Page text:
A woman was found dead in a tent Wednesday afternoon underneath the Pontchartrain Expressway overpass at the edge of New Orleans’ Central Business District, after a night so cold that area homeless advocates were out trying to get as many people indoors as possible.
Police and paramedics discovered the woman’s body around 2 p.m. still in a blue tent near the overpass onramp by LaSalle Street, said three men who said they stayed the frigid night in tents nearby. The woman was middle-aged, they said, and while they didn’t know how or when she died, it must have been overnight, because they did not see her all day until authorities arrived, they said.
John Gagliano, chief investigator for the coroner’s office, confirmed that the woman was found dead in the tent there, but said her cause of death will remain unknown until an autopsy scheduled for Thursday, Gagliano said. Her name is not being released yet either, he said.
Officials at the New Orleans Mission said Wednesday afternoon they had heard of the woman’s death, but that she wasn’t a client of theirs. Mission workers conducted a sweep Tuesday night to bring in anyone cold on the streets, said Will Johnson, director of security, but homeless people who live in tents are often difficult to convince to come inside.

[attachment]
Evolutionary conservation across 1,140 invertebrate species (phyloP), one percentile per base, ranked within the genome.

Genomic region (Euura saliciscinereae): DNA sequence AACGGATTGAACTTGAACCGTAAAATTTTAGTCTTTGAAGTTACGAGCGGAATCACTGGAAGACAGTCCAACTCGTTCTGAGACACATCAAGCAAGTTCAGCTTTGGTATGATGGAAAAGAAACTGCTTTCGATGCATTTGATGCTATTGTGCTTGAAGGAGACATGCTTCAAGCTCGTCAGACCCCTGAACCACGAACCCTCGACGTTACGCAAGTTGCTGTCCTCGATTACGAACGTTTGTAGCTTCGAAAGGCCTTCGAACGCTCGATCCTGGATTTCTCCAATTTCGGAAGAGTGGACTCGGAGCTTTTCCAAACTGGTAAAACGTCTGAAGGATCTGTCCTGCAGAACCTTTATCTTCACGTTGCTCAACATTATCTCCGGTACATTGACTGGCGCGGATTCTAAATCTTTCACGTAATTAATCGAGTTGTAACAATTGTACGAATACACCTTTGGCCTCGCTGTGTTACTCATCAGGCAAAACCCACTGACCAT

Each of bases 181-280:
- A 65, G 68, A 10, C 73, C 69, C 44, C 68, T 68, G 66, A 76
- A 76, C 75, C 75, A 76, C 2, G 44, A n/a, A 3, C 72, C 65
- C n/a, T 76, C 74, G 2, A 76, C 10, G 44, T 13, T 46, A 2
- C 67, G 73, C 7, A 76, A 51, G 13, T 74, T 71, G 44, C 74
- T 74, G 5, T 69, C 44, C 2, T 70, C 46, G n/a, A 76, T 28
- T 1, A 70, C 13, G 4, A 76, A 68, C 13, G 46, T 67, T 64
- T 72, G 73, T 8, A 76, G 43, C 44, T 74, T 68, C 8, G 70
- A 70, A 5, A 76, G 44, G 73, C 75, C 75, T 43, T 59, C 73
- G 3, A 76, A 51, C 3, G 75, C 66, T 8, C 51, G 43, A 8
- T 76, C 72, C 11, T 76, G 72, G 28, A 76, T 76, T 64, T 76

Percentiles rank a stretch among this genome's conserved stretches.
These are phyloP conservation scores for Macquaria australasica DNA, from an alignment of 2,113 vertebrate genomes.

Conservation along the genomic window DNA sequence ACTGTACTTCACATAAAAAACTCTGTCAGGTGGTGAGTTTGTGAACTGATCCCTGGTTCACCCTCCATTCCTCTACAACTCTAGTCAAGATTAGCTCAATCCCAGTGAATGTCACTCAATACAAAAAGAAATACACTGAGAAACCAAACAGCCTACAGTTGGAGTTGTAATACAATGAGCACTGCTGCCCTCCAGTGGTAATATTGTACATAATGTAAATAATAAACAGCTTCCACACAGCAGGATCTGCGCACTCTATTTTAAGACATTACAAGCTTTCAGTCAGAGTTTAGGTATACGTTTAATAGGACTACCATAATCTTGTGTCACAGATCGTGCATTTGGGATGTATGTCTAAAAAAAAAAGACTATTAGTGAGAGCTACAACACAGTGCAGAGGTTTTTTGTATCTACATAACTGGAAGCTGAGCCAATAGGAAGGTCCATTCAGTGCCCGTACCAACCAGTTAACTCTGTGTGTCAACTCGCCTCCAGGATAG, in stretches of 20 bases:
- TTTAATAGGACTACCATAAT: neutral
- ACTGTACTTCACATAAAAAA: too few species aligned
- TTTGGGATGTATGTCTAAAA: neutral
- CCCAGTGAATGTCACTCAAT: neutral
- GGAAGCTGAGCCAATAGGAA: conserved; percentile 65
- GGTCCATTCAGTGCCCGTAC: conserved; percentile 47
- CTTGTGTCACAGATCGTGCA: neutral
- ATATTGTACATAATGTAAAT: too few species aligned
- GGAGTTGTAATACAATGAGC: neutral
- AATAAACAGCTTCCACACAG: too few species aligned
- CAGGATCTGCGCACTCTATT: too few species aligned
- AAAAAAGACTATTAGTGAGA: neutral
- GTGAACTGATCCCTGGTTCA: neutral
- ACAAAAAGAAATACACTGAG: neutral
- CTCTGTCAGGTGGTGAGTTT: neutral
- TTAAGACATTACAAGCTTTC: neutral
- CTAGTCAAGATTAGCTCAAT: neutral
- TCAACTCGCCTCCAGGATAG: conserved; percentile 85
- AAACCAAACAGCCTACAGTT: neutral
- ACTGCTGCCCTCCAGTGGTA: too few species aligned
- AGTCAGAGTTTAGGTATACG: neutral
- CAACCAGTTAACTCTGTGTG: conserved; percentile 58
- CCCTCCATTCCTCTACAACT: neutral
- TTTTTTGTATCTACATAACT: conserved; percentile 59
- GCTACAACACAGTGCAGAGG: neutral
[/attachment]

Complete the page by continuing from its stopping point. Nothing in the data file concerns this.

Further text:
“They usually stay where they’re at,” Johnson said. “Usually the people that come are the people who are out on the ground. The people in the tent usually don’t come no matter how cold it gets.”
Temperatures dropped to near record lows in the mid-20s overnight, but the man whose green tent under the overpass was nearest the dead woman’s said he chose not to go to a shelter, despite the weather.
“I got blankets and a sleeping bag, you know,” he said, declining to share his name with a reporter. “You learn to adapt if you take care of yourself. You’ve got to adapt to what the situation is.”
News of the woman’s death had already reached the little yellow corner store at Simon Bolivar and Clio where she was known to sit on an upturned milk crate nearly every day, laughing and joking around. Richard Dowling, a customer at the store, said it was actually her friends from that corner who first discovered her body — they were surprised she didn’t show up Wednesday, and when they walked up to her tent, found her unresponsive.
“She used to sit right over there,” he said, pointing to a thin black milk crate still on its side. “Right over there. I think that’s her seat right there. She would sit every day on that seat, right there.”
With that, Dowling headed off down the street, hunching his shoulders against another cold night ahead in New Orleans.